Meanwhile, associations representing property owners continue to work with the GBRA on plans to replace the aging infrastructure by partially funding new spill gates through a special taxing district the groups are working to create. Josh Baugh, ExpressNews.com, "Judge temporarily halts draining of four Guadalupe River lakes," 11 Sep. 2019 Already, crews have replaced more than 11 miles of aging landing mat fencing with the 30-foot bollards east of the border city of San Luis. Rafael Carranza, azcentral, "Second border wall replacement project starts in Yuma, uses military funds," 10 Sep. 2019 The process of clearing space for parking involves demolishing five aging buildings on the site. Julie Gallant, Ramona Sentinel, "County unveils plans for Mt. Woodson parking lots," 6 Sep. 2019 But even then the process still has hurdles: The aging commission would need to conduct a new home assessment for meals to resume. Milwaukee Journal Sentinel, "Starving seniors: America is failing to feed its aging citizens, which is costly to them and to everyone else," 5 Sep. 2019 As a result, female veterans may have additional caregiving responsibilities (for children, aging parents or veteran spouses) that do not allow for a traditional work schedule. CNN, "America has failed our female veterans. Here's how we can fix it," 24 Aug. 2019 And that might also explain the rise in the share of older adults who double-up, although Resnick suspects that more children are taking in aging parents. Aldo Svaldi, The Denver Post, "Number of households who double-up still moving up in Colorado," 22 Aug. 2019 As more generations of a family elect to live under one roof -- for convenience, to consolidate housing expenses and to be together -- designers, developers and builders are offering homes within homes, for grown children and aging parents. oregonlive.com, "2019 Street of Dreams: Designing one house for two generations," 30 July 2019 The majority of family leave is taken for individual care or to provide for another loved one, like an aging parent. Lindsay Schnell, USA TODAY, "Oregon could soon have nation's most progressive paid family leave law, will the US follow?," 28 July 2019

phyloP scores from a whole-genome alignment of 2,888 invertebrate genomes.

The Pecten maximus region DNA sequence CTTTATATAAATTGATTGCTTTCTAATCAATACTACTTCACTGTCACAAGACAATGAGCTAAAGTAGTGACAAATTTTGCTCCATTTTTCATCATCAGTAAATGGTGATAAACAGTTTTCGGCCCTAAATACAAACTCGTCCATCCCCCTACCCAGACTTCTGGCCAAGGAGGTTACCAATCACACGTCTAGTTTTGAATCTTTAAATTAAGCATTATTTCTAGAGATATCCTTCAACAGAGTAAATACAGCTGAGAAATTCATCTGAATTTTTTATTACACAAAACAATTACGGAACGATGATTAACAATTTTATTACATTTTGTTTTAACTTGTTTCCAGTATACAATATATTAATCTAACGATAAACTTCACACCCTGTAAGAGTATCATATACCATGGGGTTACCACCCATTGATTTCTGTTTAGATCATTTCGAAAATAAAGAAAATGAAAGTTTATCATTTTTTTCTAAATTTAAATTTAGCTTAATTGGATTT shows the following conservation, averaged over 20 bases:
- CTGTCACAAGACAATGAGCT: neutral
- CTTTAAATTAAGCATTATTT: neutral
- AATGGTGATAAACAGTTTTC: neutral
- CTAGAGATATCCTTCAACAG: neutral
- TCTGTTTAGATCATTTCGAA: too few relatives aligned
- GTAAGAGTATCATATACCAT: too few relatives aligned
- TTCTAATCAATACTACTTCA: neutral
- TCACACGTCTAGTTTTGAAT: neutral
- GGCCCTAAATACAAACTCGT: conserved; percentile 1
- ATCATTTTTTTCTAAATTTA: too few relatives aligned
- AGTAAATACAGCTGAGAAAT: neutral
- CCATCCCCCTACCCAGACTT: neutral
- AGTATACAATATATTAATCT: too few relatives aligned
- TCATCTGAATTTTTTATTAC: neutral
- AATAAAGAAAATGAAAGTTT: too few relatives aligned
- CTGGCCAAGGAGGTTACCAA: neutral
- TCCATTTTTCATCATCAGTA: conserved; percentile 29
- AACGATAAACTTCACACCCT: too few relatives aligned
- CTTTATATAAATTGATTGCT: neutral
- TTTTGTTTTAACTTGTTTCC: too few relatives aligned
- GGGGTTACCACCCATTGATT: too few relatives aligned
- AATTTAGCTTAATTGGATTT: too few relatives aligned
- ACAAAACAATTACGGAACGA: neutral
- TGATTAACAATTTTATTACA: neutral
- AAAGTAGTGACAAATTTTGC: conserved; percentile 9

These example sentences are selected automatically from various online news sources to reflect current usage of the word 'age.' Views expressed in the examples do not represent the opinion of Merriam-Webster or its editors. Send us feedback.

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First Known Use of age

Noun

13th century, in the meaning defined at sense 1a

Verb

15th century, in the meaning defined at intransitive sense 1

History and Etymology for age

Noun

Middle English, borrowed from Anglo-French aage, age (earlier Old French edage, eage), from eé, aé "age, lifetime" (going back to Latin aetāt-, aetās, contraction of earlier aevitās, from aevum "time, lifetime" + -itāt-, -itās -ity) + -age -age — more at aye entry 3

Verb

Middle English agen, derivative of age age entry 1

Noun suffix